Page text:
You don’t know what you don’t know until someone tells you and then you realise that for all those years you never knew that you didn't know. Let me explain...
The title proper of my Cemetery Project is Lives Behind the Stones. This was the original interest, before we started filling in the Heritage Lottery Fund application. As we wrote down our plans we realized that we needed first to catalogue the entire cemetery, set up a database with basic information about all the graves etc. We have just about done those things and so we’ve moved on to the most interesting part; finding out about the lives behind the stones.
Some of the deceased have family still living in the community and so, rather than researching files, folders and internet sites, I’ve been visiting, chatting and gathering their stories together. That was when I realized that I didn’t know what I didn’t know… but now I do and, yes, I am going to share.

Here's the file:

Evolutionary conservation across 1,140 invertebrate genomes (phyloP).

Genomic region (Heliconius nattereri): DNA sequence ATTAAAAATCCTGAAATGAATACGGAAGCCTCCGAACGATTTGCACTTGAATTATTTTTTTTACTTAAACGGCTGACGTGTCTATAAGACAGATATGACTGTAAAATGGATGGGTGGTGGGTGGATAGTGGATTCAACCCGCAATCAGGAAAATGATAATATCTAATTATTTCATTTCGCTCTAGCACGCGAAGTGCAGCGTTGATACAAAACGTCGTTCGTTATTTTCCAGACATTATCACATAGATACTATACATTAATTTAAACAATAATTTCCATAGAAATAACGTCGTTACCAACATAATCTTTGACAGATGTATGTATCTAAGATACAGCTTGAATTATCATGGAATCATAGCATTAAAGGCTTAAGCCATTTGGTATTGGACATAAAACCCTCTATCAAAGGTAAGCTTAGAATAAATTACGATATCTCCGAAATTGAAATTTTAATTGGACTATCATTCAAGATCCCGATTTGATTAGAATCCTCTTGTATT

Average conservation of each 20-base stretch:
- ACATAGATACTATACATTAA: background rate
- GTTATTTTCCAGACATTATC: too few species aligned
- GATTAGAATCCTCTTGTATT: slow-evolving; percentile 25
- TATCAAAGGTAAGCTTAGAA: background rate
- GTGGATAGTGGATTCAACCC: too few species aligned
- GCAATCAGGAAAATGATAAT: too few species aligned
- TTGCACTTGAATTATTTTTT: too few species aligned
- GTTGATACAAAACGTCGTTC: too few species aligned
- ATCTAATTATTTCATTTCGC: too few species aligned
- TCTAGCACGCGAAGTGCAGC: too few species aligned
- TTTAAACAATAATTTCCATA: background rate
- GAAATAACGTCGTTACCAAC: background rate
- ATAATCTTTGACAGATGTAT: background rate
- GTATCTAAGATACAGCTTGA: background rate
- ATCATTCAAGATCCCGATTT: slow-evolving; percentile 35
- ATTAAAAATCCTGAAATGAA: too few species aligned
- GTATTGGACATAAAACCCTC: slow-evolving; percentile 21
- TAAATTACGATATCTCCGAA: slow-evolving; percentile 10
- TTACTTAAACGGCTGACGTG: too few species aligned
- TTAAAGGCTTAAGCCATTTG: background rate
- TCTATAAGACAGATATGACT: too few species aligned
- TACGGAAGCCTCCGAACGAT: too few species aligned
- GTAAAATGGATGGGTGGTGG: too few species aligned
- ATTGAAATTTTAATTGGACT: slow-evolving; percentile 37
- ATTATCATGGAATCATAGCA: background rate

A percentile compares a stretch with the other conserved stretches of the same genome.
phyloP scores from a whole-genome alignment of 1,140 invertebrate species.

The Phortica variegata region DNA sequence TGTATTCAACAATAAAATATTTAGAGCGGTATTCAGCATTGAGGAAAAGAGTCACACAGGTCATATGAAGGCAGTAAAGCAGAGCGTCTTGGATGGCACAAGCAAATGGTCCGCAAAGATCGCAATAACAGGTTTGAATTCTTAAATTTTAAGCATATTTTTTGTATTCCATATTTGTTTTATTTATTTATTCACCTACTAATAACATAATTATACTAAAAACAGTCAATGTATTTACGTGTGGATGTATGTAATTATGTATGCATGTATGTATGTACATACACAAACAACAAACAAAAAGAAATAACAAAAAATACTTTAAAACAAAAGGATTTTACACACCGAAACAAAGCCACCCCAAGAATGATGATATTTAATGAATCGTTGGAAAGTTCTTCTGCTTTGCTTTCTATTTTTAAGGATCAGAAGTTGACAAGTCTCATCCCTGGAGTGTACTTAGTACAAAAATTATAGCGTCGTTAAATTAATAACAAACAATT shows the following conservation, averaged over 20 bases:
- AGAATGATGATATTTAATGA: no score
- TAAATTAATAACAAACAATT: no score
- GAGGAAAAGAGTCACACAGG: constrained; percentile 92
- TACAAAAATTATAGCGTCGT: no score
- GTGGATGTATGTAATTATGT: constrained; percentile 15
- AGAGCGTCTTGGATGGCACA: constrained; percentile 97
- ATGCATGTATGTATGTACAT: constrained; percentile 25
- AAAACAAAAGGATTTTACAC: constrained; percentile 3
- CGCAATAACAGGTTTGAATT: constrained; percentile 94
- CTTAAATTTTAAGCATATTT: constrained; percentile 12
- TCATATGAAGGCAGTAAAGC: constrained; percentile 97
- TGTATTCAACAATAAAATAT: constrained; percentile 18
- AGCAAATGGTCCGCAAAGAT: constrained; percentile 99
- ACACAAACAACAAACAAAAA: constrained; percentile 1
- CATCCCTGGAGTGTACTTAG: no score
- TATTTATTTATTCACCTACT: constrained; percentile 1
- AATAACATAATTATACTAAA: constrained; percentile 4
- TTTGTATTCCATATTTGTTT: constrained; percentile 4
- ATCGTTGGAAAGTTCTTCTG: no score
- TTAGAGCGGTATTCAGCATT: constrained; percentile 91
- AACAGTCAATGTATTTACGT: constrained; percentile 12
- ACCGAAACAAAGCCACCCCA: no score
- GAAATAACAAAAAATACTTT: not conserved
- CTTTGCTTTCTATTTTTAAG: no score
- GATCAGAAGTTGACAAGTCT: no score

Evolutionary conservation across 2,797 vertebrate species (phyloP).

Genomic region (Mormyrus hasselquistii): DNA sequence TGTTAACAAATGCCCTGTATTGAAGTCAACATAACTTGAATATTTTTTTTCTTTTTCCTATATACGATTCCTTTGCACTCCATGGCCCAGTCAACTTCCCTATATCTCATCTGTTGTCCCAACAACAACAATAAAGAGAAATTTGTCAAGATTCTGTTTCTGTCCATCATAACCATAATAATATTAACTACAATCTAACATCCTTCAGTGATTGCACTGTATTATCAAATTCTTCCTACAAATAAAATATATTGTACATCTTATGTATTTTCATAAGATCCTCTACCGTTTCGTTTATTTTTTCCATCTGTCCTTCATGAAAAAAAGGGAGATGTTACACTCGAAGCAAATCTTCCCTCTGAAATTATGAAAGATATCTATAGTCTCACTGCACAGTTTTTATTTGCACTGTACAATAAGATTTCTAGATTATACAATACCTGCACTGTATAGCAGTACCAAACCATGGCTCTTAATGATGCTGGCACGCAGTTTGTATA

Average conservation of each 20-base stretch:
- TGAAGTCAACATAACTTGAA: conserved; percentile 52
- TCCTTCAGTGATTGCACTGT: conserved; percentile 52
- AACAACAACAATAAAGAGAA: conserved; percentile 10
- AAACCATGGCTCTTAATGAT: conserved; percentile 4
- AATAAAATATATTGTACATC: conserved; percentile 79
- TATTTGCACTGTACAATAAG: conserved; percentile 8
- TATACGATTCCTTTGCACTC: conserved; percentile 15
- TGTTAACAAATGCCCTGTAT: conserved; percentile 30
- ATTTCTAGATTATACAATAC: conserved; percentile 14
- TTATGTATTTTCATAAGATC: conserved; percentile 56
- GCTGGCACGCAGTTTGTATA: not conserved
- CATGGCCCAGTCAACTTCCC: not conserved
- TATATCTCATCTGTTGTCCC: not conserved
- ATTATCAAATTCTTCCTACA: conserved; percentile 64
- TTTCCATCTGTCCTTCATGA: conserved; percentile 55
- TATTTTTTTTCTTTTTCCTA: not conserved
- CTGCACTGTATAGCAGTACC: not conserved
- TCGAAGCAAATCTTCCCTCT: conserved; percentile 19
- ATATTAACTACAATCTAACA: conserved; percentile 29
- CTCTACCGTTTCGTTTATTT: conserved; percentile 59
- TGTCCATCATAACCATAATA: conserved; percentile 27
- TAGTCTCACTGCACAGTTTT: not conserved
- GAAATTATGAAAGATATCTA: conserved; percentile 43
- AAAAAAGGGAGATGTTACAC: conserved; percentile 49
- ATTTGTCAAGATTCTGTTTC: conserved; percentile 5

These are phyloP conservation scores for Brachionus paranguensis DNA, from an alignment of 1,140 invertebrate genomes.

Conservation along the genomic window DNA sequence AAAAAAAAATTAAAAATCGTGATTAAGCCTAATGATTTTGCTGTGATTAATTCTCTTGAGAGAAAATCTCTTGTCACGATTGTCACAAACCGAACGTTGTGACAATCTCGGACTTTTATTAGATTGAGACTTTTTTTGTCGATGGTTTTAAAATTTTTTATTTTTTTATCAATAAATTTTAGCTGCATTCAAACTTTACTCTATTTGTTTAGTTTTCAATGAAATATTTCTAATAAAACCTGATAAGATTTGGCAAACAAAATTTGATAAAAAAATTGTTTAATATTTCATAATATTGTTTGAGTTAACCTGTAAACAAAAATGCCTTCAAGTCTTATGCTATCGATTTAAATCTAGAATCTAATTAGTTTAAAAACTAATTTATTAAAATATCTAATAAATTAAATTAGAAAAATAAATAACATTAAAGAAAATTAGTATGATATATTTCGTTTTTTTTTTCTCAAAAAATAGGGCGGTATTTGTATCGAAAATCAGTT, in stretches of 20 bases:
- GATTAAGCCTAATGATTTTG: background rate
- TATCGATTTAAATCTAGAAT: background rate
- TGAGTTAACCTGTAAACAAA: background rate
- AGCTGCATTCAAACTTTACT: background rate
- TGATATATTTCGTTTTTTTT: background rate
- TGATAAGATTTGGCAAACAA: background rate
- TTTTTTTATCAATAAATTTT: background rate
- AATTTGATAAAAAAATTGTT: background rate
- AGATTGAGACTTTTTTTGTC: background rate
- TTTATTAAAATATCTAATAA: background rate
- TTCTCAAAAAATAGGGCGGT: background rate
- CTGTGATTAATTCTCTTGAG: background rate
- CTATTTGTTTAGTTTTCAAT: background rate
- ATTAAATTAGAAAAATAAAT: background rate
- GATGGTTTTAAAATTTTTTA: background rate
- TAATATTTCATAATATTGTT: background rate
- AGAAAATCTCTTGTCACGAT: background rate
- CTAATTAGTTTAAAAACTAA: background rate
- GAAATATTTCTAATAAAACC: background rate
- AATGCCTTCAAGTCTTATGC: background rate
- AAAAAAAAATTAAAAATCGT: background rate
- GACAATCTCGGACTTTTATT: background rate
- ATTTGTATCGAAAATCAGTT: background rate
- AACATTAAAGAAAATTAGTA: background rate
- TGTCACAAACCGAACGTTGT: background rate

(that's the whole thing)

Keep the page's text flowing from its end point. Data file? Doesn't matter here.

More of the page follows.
Before the war there was a street in Leicester called Wharf Street. It was a busy shopping street full of character. One of the shops belonged to a man called Sam Jacobs, the grandfather of a friend who is also a member of my project team, so I went to speak to my friend's father to find out more about Sam Jacobs.
Sam Jacobs had a shop selling ladies fashion wear. We talked a bit about the shop and about Wharf Street and then my friend’s father became animated as he remembered that his father would get the clothes altered for the customers by two sisters who lived in London. These sisters also made dresses for his mother for special occasions. They must have been very good dressmakers, I thought. My friend’s father continued,
“I was the one who was sent down to London. I was only a lad. I had to take the dresses that needed altering and bring back all the work they’d done. Then when war broke out,” he said, “They came to Leicester to escape the bombs. They stayed here after the war was over and carried on working for my father. They were two sisters, little ladies, foreign, spoke Yiddish. Their names were…”
And then I stopped him because I knew what their names were and I was right. They were good. They were my Grandma and my Great Aunt. I talked about them here a few years ago, about their private dressmaking workshop and the way I used to ‘help’ by picking up pins but I never knew that they were doing business with someone from Leicester long before war broke out. I never knew why my family chose Leicester when they evacuated from London but now I do. They had business contacts here. It’s amazing what you find out when you’re least expecting it.